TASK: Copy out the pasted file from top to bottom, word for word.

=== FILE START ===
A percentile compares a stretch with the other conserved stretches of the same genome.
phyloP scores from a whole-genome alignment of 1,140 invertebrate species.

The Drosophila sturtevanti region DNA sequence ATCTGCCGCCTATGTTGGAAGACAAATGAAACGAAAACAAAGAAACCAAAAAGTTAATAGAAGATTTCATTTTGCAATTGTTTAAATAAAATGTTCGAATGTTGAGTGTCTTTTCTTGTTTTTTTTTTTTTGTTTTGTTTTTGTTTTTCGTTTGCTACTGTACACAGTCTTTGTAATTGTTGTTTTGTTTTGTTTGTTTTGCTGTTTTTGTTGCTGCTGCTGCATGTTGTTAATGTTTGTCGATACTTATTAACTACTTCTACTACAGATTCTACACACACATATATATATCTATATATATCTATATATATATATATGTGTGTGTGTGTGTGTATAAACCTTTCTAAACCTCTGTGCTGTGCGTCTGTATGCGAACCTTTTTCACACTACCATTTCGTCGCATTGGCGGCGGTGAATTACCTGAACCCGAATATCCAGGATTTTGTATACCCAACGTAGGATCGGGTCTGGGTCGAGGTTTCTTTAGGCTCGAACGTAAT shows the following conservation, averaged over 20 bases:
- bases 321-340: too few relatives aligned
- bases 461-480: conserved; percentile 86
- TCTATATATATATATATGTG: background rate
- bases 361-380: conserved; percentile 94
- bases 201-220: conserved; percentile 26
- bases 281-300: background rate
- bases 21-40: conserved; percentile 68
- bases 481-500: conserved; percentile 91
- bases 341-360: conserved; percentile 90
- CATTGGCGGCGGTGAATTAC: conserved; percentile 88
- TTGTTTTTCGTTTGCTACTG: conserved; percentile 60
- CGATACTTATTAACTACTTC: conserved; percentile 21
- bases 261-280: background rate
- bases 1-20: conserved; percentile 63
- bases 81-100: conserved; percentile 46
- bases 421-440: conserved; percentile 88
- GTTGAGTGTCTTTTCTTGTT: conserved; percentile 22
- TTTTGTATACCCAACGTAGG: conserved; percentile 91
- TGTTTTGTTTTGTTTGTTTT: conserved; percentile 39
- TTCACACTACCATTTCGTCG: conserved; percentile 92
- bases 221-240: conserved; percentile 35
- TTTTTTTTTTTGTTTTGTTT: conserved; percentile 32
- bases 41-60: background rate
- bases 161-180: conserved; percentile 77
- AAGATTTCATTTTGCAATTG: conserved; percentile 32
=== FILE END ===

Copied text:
A percentile compares a stretch with the other conserved stretches of the same genome.
phyloP scores from a whole-genome alignment of 1,140 invertebrate species.

The Drosophila sturtevanti region DNA sequence ATCTGCCGCCTATGTTGGAAGACAAATGAAACGAAAACAAAGAAACCAAAAAGTTAATAGAAGATTTCATTTTGCAATTGTTTAAATAAAATGTTCGAATGTTGAGTGTCTTTTCTTGTTTTTTTTTTTTTGTTTTGTTTTTGTTTTTCGTTTGCTACTGTACACAGTCTTTGTAATTGTTGTTTTGTTTTGTTTGTTTTGCTGTTTTTGTTGCTGCTGCTGCATGTTGTTAATGTTTGTCGATACTTATTAACTACTTCTACTACAGATTCTACACACACATATATATATCTATATATATCTATATATATATATATGTGTGTGTGTGTGTGTATAAACCTTTCTAAACCTCTGTGCTGTGCGTCTGTATGCGAACCTTTTTCACACTACCATTTCGTCGCATTGGCGGCGGTGAATTACCTGAACCCGAATATCCAGGATTTTGTATACCCAACGTAGGATCGGGTCTGGGTCGAGGTTTCTTTAGGCTCGAACGTAAT shows the following conservation, averaged over 20 bases:
- bases 321-340: too few relatives aligned
- bases 461-480: conserved; percentile 86
- TCTATATATATATATATGTG: background rate
- bases 361-380: conserved; percentile 94
- bases 201-220: conserved; percentile 26
- bases 281-300: background rate
- bases 21-40: conserved; percentile 68
- bases 481-500: conserved; percentile 91
- bases 341-360: conserved; percentile 90
- CATTGGCGGCGGTGAATTAC: conserved; percentile 88
- TTGTTTTTCGTTTGCTACTG: conserved; percentile 60
- CGATACTTATTAACTACTTC: conserved; percentile 21
- bases 261-280: background rate
- bases 1-20: conserved; percentile 63
- bases 81-100: conserved; percentile 46
- bases 421-440: conserved; percentile 88
- GTTGAGTGTCTTTTCTTGTT: conserved; percentile 22
- TTTTGTATACCCAACGTAGG: conserved; percentile 91
- TGTTTTGTTTTGTTTGTTTT: conserved; percentile 39
- TTCACACTACCATTTCGTCG: conserved; percentile 92
- bases 221-240: conserved; percentile 35
- TTTTTTTTTTTGTTTTGTTT: conserved; percentile 32
- bases 41-60: background rate
- bases 161-180: conserved; percentile 77
- AAGATTTCATTTTGCAATTG: conserved; percentile 32